Global Development Institute Blog

It is with great sadness that the Global Development Institute, The University of Manchester reports the passing of Colin Fuller on Wednesday 6 April at the age of 89. Colin was a Senior Lecturer at the Institute’s original structures: the Department of Administrative Studies (DAS) and Institute for Development Policy and Management (IDPM), for almost 30 years. He was one of the earliest appointments of DAS’s founder, Professor Arthur Livingstone, in the late 1960s and he taught at DAS and IDPM until his retirement in the late 1990s.  We, David and Jayne, both met Colin who was Acting Head of DAS, when we joined the Department in 1985.

Colin was a larger-than-life figure at the University. Always smiling, always with a joke to tell, always in a suit and tie, and always with time for everyone – colleagues, students, visitors. He taught public service management and will be fondly remembered by thousands of alumni, many now retired from senior public service positions in Asia, Africa, the United Nations and other international development agencies. For many years he ran DAS/IDPM’s Senior Management Programme a continuing professional educational initiative targeting public servants who were moving on to ‘fast track’ careers. He also taught with a passion – extensively on academic programmes: the PG Diploma in Development Administration (DDA) and the MSc’s in Human Resource Management (HRM) and Human Resource Development (HRD).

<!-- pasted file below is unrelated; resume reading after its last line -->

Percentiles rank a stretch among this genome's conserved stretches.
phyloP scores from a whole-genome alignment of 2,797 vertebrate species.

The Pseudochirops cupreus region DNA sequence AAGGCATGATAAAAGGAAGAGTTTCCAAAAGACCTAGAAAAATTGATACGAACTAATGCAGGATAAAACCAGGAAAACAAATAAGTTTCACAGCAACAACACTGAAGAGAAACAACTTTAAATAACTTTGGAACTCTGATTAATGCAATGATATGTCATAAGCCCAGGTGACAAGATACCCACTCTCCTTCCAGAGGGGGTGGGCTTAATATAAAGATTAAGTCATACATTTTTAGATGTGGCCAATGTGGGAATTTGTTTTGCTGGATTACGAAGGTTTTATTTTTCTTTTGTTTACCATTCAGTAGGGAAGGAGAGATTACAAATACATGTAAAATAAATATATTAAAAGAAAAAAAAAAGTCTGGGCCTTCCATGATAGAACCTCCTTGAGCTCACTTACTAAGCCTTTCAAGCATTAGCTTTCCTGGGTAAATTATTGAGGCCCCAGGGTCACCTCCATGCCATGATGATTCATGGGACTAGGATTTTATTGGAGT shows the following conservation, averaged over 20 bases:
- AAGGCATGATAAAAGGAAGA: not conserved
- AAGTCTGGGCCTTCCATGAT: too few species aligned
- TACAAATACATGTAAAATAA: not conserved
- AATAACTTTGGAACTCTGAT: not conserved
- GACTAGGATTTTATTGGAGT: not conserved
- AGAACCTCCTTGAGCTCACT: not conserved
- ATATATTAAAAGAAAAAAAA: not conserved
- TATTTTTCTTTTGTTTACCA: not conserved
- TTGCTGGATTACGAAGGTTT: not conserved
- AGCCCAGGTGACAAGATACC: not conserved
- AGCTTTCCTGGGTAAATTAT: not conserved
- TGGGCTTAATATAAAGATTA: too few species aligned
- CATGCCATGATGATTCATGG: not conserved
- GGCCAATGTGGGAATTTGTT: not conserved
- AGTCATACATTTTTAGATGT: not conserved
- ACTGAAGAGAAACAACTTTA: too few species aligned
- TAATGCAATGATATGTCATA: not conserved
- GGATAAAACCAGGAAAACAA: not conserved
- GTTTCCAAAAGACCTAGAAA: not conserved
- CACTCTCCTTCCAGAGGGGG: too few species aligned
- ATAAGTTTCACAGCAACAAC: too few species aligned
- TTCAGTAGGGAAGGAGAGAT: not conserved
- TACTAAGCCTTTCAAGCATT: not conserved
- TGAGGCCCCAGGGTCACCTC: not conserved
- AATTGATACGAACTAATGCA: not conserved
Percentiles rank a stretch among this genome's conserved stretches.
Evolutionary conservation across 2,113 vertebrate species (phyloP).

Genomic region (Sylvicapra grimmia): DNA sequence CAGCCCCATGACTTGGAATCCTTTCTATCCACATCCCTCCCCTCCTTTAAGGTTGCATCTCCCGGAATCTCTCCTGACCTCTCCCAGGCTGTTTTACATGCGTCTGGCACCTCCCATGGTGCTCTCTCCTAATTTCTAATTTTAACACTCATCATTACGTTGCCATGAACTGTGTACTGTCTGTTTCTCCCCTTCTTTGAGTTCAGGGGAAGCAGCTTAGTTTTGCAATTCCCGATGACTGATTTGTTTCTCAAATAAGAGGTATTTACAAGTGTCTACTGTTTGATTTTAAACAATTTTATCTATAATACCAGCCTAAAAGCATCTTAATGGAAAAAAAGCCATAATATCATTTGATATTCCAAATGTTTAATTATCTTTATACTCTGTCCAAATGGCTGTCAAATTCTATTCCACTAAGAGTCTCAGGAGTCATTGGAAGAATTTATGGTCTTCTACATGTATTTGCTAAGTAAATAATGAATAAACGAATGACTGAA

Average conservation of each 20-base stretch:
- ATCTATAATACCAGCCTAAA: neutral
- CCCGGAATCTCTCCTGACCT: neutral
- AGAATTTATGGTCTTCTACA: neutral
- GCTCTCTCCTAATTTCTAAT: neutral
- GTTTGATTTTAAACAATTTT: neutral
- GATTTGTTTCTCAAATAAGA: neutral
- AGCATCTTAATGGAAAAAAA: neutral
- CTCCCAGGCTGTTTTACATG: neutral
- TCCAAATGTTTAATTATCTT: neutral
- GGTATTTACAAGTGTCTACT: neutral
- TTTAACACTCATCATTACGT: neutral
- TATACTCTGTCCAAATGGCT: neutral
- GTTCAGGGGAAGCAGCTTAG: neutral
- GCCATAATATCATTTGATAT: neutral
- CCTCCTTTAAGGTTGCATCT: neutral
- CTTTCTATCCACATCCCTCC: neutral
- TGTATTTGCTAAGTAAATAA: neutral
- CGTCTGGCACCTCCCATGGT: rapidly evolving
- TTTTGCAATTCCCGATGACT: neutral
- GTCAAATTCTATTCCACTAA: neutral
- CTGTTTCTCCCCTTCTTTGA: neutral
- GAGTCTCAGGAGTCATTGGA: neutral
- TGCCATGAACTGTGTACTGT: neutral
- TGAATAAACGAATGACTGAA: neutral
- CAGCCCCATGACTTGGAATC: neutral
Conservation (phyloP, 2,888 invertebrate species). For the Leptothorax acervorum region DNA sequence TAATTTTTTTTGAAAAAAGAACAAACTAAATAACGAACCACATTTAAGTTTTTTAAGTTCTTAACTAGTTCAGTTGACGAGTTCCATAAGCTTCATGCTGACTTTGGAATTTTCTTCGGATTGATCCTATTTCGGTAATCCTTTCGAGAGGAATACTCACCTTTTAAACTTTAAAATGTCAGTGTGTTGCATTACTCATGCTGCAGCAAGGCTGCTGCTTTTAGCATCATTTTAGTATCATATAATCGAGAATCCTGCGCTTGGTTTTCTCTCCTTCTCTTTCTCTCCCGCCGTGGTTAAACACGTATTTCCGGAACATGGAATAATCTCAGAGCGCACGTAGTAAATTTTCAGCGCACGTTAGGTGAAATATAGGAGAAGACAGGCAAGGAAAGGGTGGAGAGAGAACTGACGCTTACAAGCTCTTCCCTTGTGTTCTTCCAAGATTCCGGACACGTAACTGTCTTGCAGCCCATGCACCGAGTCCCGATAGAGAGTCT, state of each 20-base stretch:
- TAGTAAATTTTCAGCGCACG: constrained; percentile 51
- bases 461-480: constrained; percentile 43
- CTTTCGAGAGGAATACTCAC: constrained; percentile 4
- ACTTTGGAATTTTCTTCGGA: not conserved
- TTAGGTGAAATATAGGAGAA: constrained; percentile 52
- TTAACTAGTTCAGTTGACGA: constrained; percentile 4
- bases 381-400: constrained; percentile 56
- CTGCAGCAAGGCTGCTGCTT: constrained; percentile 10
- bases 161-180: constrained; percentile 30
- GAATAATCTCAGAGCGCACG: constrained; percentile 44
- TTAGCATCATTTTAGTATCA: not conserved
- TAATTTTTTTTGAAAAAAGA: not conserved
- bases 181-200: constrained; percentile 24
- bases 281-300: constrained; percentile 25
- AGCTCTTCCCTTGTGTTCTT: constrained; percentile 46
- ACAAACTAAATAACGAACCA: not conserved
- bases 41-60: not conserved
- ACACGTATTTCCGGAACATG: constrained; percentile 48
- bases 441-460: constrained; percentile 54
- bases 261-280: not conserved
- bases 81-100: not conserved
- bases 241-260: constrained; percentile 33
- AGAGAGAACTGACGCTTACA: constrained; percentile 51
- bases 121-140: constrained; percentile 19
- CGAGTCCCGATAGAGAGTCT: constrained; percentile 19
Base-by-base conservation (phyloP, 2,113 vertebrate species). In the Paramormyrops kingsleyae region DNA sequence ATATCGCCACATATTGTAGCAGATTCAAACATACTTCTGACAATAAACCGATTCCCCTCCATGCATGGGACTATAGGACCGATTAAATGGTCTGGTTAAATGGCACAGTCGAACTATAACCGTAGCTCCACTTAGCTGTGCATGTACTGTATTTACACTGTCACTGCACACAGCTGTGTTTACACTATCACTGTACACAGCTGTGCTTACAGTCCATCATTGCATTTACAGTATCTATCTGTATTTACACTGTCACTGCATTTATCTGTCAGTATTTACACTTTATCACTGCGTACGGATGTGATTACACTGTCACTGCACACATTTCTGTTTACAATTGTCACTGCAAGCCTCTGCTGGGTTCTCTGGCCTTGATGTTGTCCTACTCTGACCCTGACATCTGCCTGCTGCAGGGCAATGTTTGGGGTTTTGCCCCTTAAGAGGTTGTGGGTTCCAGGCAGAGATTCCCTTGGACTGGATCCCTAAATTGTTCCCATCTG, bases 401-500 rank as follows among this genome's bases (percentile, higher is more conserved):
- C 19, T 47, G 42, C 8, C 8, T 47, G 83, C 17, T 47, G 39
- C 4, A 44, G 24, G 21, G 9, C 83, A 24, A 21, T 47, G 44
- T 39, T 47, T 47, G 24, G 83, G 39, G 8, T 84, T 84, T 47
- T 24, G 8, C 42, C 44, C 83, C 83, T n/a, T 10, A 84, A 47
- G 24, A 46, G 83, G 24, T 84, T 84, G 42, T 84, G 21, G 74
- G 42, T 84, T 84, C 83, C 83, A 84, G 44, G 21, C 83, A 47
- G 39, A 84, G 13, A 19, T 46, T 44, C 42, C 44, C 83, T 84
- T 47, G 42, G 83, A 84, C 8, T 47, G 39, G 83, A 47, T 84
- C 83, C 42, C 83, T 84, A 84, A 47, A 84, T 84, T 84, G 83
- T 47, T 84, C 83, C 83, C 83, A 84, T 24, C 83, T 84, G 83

From his ‘first job’, in District Administration in Kenya, Colin was committed to raising the capacity of the public services in developing countries to ‘deliver’ services to their citizens. For him the biggest obstacles to achieving improved human well-being were not in policy-formulation but in policy-implementation: ensuring that technically well-trained staff had the facilities, resources and motivation to make schools and health services meet citizen needs and that district commissioners (DCs) maintain law and order. Colin brought his substantial personal experience of administration and management in rural Kenya, strengthened by consultancy experience for national governments and aid donor agencies in Asia, the Pacific, the Caribbean and other regions of Africa, to create programmes that raised the capacity of thousands of individuals and hundreds of agencies. While he was happy to delve into theory, he was committed to ensuring that training remained practical and applied so that students, or ‘fellows’ as they were called in the 1960/1970s, could return to their ‘office’ with new practical skills and abilities.